Relax.

This gunk is all a part of life. It’s your filth, after all – how bad can it be?;) We spend an extraordinary amount of time, effort and resources to clean ourselves every now and then. Hand sanitizer, disinfectants, acids, etc. We obsess over them. But in our bid to be ‘clean’, are we overdoing it? In any case, an indisputable fact is that these cleaning agents have tons of terrible ingredients. My aim is not to say Don’t Clean! My aim is to change the formulations that we use to clean our homes. So that we get a clean home and healthy inhabitants of that clean home. Win-win.

Alright, so let’s get started!

THIS POST MAY CONTAIN AFFILIATE LINKS. PLEASE READ MY DISCLOSURE FOR MORE DETAILS.

toxin-free kitchen

Non-Toxic Cleaning Products – Doing It Yourself

When it comes to “greening” your home, the DIY route works best (apart from the very useful advantage of being less expensive). You can easily make cleaning products at home with a few basic ingredients:

  • Lemon – its citric acid works well against most household bacteria, making it one of the best natural cleaners. Plus, it smells great!
  • Oil (olive or coconut) – to sanitize, clean and condition wood, leather (if you have any) and metal items.
  • 100% white Vinegar concentration – its acetic acid helps remove stains, mildew, and grease. It’s a super versatile item to keep in your kitchen, since it can be used to clean almost every surface in your home.
  • Natural Dish Soap – Such as Dr. Bronner’s Castile Liquid Soap. It does the actual cleaning of the dirt, and is super multi-purpose.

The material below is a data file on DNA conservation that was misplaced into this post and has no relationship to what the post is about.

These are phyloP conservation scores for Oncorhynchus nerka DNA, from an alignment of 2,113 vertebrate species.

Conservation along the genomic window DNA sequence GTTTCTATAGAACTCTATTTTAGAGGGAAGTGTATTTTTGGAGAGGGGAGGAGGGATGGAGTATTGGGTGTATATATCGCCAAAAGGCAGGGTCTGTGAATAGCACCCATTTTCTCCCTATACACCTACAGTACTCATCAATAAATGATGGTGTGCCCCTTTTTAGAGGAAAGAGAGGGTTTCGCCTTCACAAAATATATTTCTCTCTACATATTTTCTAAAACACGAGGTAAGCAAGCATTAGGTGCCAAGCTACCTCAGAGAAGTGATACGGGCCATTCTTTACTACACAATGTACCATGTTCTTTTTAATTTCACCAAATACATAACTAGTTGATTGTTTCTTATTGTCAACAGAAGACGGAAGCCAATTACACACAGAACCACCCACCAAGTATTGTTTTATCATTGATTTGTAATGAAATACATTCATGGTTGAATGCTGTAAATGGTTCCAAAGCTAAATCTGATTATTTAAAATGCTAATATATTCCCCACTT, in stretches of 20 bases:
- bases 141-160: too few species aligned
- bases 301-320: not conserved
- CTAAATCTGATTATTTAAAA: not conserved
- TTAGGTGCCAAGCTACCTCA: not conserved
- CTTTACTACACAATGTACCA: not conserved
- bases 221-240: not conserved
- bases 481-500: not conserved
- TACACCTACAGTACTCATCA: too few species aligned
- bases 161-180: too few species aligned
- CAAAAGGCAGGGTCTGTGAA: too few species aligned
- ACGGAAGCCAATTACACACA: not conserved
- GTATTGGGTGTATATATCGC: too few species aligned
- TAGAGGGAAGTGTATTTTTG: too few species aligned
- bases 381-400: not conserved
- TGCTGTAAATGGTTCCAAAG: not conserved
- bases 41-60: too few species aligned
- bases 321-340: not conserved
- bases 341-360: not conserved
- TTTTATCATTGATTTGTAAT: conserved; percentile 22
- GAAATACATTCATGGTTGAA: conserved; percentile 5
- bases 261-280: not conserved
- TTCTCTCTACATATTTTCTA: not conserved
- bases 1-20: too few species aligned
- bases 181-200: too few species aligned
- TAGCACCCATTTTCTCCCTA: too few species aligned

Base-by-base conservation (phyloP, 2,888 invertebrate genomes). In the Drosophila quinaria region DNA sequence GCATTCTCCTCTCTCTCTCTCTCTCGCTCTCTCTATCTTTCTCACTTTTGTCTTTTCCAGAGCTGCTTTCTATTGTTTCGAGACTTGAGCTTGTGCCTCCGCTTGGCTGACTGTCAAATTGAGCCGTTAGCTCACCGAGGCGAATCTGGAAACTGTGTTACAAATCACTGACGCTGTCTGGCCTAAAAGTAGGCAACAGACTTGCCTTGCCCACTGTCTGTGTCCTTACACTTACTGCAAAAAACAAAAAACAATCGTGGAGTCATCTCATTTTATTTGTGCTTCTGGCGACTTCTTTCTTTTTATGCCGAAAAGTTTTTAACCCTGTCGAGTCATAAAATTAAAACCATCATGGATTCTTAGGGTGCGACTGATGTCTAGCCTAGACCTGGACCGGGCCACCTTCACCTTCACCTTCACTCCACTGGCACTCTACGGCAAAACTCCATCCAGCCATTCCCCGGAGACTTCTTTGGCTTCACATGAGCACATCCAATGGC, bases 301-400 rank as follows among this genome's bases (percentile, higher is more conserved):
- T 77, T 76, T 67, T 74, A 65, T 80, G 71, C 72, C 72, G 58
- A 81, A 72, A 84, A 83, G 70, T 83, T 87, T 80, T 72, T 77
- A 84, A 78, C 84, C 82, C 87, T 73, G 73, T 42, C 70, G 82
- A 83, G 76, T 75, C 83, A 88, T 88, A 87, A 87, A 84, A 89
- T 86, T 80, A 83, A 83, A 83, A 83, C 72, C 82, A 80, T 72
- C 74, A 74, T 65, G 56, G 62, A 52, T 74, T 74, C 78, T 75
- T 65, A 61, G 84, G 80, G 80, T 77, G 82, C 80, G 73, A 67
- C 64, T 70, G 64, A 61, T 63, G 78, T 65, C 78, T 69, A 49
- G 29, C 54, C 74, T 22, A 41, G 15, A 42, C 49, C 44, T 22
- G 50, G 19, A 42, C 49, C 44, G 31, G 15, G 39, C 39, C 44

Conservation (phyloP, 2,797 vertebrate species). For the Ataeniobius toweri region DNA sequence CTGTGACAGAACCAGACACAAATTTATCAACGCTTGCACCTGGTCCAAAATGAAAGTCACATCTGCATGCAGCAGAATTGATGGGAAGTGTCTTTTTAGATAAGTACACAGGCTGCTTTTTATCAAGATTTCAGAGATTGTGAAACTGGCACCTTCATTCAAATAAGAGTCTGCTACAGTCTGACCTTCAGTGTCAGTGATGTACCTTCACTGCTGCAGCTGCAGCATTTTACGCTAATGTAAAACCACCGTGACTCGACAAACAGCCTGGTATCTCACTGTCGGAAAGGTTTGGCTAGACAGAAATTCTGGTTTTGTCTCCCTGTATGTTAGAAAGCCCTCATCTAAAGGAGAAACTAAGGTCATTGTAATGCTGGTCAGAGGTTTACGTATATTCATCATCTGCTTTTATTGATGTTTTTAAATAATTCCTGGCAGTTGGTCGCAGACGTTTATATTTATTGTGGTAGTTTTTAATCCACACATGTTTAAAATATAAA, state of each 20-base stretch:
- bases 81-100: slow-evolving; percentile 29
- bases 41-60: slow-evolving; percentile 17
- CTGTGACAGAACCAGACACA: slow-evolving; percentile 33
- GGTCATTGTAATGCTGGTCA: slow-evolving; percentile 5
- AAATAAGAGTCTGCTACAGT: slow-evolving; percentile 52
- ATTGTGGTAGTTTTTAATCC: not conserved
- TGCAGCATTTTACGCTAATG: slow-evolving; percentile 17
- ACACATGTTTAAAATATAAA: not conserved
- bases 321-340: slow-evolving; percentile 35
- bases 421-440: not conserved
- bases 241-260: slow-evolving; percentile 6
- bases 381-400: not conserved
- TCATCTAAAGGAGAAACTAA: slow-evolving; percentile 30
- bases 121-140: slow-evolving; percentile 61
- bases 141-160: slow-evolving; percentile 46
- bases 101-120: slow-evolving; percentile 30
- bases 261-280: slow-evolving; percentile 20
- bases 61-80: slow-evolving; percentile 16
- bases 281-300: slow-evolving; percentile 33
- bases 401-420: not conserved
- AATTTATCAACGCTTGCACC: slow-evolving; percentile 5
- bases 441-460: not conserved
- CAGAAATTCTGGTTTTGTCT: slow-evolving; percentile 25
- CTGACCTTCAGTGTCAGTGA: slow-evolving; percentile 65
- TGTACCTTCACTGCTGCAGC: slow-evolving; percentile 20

• Hydrogen Peroxide – used as a bleaching and disinfecting agent. (Household hydrogen peroxide is at 3% concentration and not generally dangerous. It can cause irritation to the eyes and skin, so proceed and use with caution.)
  • Baking Soda – This is another versatile item in our armor. Cleans a lot of things, without being a pain.
  • Salt – becomes a powerful cleaner once mixed with vinegar or lemon.
  • Essential Oils – Can be used for various fragrances, as well as an anti-bacterial spray (mix lavender or tea tree with water to use as a spray).
  • Potatoes – Use raw to remove rust from baking pans. Slice a potato into two, dip the flat surface of one half in salt, and get scrubbing on the rust.

There are many sources that tell you how to mix and match the above ingredients for optimal cleaning effect. The Greatist has an awesome, comprehensive list here. Eartheasy has some more detailed formulas. 

 

THIS POST MAY CONTAIN AFFILIATE LINKS. PLEASE READ MY DISCLOSURE FOR MORE DETAILS.

List of Safe Cleaning Products for Your Home